All in at Coley’s Point Primary
Bay Roberts school awarded 2013 Inclusive Education Award
Coley’s Point Primary in Bay Roberts has been named this year’s winner of the 2013 Inclusive Education Award.
At a ceremony in the school’s gymnasium on June 4, the entire school community was celebrated for work done by principal Joy Brown and her staff to ensure that each student is involved in a wide range of school activities, and are recognized as valuable members of Coley’s Point Primary.
“I am proud of our staff and I am so proud of our students,” said Principal Brown.
In 2008, Coley’s Point was one of only two schools on the Avalon to become involved in the inclusive education initiative.
Over those five years, members of the school have worked tirelessly to ensure that each student was made to feel like a contributing member of the school community with “emphasis on celebrating our differences, creating a safe and caring environment where all students feel welcomed,” she added.
The school started by training teachers in these initiatives, who in turn, taught other teachers.
“What was once the challenging needs room at Coley’s Point Primary no longer exists — all children are educated together, alongside their peers, in the regular classroom,” said Sherry Gambin-Walsh, the executive director of Newfoundland and Labrador Association of Community Living.
“Students requiring additional supports have their individual needs met by a safe and supportive approach, which focuses on transitioning back into the classroom. The staff at Coley’s Point Primary keeps the best interests of the child first and foremost.”
Education Minister Clyde Jackman was on hand for the presentation. Pointing to the school song on the wall behind him, Jackman noted the first verse of the song.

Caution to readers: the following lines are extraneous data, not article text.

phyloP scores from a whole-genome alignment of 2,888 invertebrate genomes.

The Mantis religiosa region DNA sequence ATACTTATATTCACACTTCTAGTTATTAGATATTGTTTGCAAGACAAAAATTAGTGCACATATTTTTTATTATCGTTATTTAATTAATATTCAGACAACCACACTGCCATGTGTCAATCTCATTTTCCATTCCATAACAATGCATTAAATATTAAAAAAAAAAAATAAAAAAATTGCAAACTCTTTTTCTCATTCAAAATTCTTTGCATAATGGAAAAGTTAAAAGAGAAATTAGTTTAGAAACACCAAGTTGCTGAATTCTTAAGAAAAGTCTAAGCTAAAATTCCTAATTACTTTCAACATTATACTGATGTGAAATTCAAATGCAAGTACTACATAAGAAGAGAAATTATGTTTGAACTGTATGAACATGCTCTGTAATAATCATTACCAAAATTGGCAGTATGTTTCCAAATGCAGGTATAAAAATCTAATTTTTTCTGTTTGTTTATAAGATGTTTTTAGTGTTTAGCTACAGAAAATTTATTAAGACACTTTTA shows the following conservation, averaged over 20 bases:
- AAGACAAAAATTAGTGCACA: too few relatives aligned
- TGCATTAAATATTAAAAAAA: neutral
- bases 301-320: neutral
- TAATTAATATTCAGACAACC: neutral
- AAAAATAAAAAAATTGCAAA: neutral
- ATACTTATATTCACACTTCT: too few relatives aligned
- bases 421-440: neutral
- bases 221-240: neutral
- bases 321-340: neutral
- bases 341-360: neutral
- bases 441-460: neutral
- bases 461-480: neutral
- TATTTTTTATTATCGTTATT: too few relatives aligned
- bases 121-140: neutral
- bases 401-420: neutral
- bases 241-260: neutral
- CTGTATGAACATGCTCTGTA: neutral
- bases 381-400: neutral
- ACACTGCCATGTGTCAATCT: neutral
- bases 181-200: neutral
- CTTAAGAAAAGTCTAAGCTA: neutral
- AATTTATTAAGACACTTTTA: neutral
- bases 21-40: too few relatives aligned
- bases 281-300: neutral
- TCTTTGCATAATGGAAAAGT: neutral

“That means you respect, you appreciate and you accept others for all of the differences that exist in the world,” he said.
An inclusive school
To see how Coley’s Point is an inclusive school, one had to just be in the gymnasium for the announcement. The school choir is a shining example.
All students who are able take part, even learning to sing a song in Hebrew for the event.
Whi le the choir sang one song, hearing-impaired student Jaylin Parsons, of Butlerville, sang in his own unique way using sign language. It brought a smile to the face of everyone at the event and shows why the school is a leader in the inclusive education initiative.
“I’m not surprised that Coley’s Point is being honoured,” said Bay Roberts Mayor Philip Wood.
A parent’s perspective
John Brown has first- hand experience of the work Coley’s Point Primary has done to make sure all students are made to feel as a contributing part of the school community. His daughter, Laura, is in Grade 2.
“I am especially pleased that our children have the opportunity to be included,” said John.
A former president of the school council at Coley’s Point, John has been in awe of the work done by the current school council.
“The work this council has done is absolutely amazing,” he said.
Meanwhi le, Principal Joy Brown is set to retire at the end of this school year, and adds the 2013 Inclusive Education Award to an impressive mantle that includes being named one of the country’s outstanding principals for 2013.
Education Minister Clyde Jackman speaks at Coley’s Point Primary in Bay Roberts on June 4.